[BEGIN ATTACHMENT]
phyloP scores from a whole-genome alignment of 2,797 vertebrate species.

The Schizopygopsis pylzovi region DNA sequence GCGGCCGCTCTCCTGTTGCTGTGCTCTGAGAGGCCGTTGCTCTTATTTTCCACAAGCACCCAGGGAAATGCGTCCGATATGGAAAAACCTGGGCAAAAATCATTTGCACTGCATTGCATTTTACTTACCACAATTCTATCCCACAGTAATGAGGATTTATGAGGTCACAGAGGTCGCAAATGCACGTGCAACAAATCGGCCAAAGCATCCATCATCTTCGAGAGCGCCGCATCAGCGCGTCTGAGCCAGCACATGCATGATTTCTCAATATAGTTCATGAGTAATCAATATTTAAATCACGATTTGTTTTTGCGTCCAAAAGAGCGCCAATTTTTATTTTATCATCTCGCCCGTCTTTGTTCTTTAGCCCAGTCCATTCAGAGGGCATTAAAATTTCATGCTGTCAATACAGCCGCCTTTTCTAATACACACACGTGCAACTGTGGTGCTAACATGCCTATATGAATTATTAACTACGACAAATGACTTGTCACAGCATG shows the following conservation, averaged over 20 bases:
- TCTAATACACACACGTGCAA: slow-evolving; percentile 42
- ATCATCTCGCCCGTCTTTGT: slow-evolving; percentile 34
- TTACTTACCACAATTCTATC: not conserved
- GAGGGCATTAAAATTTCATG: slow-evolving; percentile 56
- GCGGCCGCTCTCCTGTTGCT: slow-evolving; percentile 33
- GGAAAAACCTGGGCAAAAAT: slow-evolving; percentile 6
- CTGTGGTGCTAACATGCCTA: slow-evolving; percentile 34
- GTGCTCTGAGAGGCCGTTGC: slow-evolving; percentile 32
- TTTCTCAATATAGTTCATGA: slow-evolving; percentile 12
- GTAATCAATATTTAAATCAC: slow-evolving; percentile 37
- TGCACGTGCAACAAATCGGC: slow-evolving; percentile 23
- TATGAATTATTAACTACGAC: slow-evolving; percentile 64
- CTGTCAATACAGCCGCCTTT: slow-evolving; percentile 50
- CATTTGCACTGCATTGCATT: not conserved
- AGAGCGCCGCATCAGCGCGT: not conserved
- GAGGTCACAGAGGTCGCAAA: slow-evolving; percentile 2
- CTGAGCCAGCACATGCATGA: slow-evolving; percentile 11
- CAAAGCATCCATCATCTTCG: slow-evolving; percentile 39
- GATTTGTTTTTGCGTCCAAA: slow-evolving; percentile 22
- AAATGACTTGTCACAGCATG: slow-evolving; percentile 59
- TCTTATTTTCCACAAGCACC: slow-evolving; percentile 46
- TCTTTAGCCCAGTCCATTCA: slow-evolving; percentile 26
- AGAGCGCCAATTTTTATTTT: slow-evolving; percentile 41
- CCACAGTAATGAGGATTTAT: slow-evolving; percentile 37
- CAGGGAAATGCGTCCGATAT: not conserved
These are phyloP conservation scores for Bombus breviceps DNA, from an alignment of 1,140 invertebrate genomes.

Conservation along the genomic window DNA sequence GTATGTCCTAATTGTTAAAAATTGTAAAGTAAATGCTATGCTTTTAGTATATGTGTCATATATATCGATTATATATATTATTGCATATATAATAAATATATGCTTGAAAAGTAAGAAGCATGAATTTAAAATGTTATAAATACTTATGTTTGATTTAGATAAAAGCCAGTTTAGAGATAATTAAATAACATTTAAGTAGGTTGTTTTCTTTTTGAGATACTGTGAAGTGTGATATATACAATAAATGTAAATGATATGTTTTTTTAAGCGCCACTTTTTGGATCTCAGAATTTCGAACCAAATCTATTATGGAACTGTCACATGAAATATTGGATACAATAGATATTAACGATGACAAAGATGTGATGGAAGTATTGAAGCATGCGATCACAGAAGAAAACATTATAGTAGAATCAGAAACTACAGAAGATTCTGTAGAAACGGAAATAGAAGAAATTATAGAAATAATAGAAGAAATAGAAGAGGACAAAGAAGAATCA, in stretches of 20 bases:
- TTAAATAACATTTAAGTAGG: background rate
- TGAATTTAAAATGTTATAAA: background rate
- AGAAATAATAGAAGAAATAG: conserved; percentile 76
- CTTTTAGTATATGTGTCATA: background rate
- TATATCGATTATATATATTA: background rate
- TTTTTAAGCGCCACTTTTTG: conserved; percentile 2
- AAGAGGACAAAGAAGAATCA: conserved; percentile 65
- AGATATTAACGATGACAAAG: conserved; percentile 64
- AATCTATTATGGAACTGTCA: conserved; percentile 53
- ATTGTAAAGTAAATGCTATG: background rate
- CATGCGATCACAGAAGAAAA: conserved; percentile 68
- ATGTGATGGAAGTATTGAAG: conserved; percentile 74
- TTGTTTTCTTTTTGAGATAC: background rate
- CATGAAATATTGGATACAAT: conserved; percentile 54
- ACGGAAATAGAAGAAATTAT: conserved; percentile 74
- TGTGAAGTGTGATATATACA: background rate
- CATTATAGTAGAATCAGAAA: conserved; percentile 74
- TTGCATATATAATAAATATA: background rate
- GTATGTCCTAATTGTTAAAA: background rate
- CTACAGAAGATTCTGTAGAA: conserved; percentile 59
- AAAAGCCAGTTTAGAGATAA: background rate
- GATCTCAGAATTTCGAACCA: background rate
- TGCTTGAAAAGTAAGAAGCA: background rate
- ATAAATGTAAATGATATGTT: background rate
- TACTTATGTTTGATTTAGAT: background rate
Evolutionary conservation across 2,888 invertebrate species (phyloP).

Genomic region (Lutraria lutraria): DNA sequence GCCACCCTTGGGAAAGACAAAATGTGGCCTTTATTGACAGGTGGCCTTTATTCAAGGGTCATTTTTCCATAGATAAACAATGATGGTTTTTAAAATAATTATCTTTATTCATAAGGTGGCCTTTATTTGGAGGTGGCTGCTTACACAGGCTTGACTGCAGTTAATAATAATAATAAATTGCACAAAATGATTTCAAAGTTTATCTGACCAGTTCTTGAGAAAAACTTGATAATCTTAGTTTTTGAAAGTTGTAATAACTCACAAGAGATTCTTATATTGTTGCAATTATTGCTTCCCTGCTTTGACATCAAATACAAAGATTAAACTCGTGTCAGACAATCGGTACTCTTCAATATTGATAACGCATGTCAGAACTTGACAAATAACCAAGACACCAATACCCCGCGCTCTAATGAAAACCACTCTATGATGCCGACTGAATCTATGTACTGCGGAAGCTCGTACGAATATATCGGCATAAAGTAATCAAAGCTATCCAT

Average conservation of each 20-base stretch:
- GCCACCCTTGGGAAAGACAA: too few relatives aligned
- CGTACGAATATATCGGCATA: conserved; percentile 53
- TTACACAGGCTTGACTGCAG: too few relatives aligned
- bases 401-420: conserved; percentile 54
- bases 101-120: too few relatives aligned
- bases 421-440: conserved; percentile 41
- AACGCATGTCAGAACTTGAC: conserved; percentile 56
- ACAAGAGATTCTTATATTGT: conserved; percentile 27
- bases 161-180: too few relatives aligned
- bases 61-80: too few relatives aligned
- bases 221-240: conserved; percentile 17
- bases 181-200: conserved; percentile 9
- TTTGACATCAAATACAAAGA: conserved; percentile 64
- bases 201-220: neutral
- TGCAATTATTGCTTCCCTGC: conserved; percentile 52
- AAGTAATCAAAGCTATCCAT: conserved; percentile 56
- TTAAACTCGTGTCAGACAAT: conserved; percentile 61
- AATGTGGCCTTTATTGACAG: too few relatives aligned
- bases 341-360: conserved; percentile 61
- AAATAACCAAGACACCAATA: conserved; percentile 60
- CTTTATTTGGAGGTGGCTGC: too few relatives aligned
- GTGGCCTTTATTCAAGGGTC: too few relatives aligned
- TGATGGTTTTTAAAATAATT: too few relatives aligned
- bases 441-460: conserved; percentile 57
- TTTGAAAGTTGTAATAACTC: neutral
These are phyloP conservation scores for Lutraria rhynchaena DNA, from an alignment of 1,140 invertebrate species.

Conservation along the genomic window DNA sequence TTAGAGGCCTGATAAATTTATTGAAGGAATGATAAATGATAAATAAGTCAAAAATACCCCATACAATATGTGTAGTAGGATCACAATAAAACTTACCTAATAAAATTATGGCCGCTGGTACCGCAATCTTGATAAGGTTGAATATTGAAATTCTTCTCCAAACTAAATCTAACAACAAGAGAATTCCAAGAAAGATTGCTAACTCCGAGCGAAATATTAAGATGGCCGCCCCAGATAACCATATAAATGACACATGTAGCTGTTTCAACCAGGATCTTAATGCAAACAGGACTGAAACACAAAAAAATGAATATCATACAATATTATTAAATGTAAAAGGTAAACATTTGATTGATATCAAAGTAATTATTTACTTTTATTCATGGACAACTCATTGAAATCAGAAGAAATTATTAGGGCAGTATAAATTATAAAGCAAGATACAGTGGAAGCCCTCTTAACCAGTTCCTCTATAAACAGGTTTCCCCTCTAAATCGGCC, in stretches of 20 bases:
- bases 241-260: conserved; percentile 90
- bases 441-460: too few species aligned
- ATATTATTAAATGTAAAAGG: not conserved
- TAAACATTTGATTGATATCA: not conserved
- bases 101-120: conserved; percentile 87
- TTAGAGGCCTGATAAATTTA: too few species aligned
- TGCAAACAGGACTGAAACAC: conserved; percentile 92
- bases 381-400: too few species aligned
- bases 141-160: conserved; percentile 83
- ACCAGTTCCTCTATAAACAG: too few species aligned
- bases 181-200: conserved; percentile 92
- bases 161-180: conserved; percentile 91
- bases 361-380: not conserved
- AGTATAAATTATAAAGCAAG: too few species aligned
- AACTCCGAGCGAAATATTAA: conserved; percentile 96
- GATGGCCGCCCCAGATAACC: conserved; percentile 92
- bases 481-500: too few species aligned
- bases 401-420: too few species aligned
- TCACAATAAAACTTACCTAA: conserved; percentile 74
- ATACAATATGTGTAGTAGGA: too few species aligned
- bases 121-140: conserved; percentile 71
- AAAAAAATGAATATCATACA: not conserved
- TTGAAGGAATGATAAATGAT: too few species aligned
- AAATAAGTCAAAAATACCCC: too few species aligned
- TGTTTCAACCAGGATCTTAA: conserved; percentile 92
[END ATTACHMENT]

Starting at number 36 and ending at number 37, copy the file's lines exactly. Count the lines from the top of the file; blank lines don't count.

- AAGAGGACAAAGAAGAATCA: conserved; percentile 65
- AGATATTAACGATGACAAAG: conserved; percentile 64